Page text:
Tree planting is a brilliant solution to tackle climate change and protect biodiversity, say experts at the Royal Botanic Gardens, Kew.
Forests are essential to life on Earth. They provide a home to three-quarters of the world’s plants and animals, soak up carbon dioxide, and provide food, fuels and medicines.
But they’re fast disappearing; an area about the size of Denmark of pristine tropical forest is lost every year.
Dr. Paul Smith said, “Planting the right trees in the right place must be a top priority for all nations as we face a crucial decade for ensuring the future of our planet.”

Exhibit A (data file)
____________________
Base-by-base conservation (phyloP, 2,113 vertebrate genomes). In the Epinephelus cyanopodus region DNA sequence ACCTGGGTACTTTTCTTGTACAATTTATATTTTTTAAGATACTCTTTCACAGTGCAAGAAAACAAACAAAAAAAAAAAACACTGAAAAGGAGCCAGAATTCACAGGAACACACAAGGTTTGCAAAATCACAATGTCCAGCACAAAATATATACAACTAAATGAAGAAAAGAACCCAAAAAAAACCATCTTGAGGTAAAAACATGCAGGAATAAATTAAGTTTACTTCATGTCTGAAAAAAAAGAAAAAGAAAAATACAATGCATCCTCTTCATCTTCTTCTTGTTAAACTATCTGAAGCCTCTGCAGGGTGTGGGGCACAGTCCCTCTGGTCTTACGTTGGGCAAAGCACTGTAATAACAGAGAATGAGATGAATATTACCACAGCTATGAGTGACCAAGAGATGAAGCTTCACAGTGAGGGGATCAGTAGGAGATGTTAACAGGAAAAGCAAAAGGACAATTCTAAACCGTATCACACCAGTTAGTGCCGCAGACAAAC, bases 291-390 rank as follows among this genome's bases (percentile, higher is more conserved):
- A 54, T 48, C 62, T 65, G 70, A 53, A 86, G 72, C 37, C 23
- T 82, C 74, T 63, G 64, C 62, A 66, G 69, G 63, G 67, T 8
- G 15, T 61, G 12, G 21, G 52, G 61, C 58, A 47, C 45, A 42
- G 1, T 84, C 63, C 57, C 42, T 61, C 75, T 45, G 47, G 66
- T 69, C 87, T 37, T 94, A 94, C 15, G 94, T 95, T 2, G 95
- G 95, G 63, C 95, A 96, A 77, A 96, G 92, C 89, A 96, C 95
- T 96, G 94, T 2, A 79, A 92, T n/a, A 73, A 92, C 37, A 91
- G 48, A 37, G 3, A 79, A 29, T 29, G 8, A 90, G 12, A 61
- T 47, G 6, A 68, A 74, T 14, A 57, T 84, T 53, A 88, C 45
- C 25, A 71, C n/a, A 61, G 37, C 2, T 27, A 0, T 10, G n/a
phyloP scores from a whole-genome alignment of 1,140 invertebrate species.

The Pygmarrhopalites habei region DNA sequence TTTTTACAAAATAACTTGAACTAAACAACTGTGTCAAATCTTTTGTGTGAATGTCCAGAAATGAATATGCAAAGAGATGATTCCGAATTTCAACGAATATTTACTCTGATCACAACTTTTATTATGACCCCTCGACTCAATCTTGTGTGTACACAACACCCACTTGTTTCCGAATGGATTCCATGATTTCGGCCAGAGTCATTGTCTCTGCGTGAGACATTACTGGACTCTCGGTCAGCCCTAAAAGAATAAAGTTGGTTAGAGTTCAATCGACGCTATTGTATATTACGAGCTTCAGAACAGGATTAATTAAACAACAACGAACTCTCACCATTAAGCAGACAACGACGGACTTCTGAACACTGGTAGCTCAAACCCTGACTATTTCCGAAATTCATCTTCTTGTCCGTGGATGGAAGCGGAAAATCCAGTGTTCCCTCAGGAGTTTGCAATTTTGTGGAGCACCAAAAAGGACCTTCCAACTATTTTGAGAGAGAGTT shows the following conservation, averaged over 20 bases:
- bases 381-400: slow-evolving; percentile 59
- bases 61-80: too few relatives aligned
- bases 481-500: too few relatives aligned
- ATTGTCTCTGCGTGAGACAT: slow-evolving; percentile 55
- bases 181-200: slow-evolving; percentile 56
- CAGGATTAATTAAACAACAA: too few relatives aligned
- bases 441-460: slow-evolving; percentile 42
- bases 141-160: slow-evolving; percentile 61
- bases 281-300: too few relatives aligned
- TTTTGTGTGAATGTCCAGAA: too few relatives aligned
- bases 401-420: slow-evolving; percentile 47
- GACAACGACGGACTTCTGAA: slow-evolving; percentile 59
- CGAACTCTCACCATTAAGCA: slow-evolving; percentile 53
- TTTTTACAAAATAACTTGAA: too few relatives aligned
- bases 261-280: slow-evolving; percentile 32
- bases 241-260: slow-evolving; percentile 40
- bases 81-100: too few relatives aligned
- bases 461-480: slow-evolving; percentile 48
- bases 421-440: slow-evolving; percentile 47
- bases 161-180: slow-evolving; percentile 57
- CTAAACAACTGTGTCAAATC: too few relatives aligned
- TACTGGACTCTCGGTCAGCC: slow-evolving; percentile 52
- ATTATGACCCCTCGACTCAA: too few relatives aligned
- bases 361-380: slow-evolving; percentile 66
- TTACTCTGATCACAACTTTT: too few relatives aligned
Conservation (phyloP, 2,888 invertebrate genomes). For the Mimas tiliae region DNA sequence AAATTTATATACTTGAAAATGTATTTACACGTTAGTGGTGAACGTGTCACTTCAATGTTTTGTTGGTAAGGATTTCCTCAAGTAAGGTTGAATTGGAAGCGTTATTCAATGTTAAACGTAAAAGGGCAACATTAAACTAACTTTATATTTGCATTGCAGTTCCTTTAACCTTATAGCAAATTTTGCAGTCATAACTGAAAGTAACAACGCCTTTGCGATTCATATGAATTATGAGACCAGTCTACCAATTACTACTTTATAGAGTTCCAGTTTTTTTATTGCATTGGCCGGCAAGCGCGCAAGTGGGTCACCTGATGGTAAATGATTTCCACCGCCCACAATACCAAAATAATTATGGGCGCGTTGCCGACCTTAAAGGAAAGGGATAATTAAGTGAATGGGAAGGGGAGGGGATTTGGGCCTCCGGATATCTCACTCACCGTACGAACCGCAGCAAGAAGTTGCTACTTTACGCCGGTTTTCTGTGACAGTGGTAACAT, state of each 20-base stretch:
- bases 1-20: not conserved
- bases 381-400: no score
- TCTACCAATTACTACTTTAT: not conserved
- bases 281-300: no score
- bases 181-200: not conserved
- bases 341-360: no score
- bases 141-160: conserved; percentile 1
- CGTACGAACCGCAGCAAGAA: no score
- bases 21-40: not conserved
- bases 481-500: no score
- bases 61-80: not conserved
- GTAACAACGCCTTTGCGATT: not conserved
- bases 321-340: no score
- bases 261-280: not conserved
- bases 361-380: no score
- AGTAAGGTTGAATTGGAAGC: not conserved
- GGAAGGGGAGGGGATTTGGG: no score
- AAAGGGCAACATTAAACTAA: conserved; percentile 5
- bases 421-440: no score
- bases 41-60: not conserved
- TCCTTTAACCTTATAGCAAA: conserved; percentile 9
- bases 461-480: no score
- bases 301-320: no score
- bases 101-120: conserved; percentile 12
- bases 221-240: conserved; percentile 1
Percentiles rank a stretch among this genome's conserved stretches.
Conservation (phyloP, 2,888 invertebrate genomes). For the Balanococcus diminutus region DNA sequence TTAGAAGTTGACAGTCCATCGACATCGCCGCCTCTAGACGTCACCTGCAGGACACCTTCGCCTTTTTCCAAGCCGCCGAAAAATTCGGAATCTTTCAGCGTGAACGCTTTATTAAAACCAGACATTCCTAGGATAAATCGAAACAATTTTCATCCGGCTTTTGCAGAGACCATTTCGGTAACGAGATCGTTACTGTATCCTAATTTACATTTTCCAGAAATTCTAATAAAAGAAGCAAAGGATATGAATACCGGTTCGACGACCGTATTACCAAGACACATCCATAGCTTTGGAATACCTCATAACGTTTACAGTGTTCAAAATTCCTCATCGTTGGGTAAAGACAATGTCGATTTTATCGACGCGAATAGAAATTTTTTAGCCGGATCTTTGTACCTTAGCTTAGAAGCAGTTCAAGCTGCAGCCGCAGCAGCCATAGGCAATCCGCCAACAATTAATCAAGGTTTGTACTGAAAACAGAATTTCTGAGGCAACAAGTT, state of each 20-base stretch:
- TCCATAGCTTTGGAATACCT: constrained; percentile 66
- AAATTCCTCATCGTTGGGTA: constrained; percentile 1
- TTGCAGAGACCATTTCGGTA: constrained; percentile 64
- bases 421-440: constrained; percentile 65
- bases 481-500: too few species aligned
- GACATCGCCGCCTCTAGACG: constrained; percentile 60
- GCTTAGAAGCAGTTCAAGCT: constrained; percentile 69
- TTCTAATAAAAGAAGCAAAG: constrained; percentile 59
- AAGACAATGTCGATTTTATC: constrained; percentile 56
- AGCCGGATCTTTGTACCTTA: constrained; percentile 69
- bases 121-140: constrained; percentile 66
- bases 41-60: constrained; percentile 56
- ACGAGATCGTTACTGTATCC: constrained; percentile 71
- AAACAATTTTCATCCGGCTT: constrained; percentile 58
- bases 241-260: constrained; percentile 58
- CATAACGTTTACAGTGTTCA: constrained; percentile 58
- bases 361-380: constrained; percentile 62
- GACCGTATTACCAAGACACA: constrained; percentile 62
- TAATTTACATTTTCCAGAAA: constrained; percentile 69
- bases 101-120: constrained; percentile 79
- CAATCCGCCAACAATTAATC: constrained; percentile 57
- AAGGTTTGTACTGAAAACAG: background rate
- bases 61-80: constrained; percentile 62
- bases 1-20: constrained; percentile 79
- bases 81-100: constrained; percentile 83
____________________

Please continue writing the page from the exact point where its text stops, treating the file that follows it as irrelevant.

A raft of ambitious tree-planting projects are underway around the world to replace the forests being lost. Boris Johnson has said he is aiming to plant 30,000 hectares of new forest a year across the UK.
An African-led movement to plant a 5,000-mile forest wall to fight the climate crisis is set to become the largest living structure on Earth, three times the size of the Great Barrier Reef.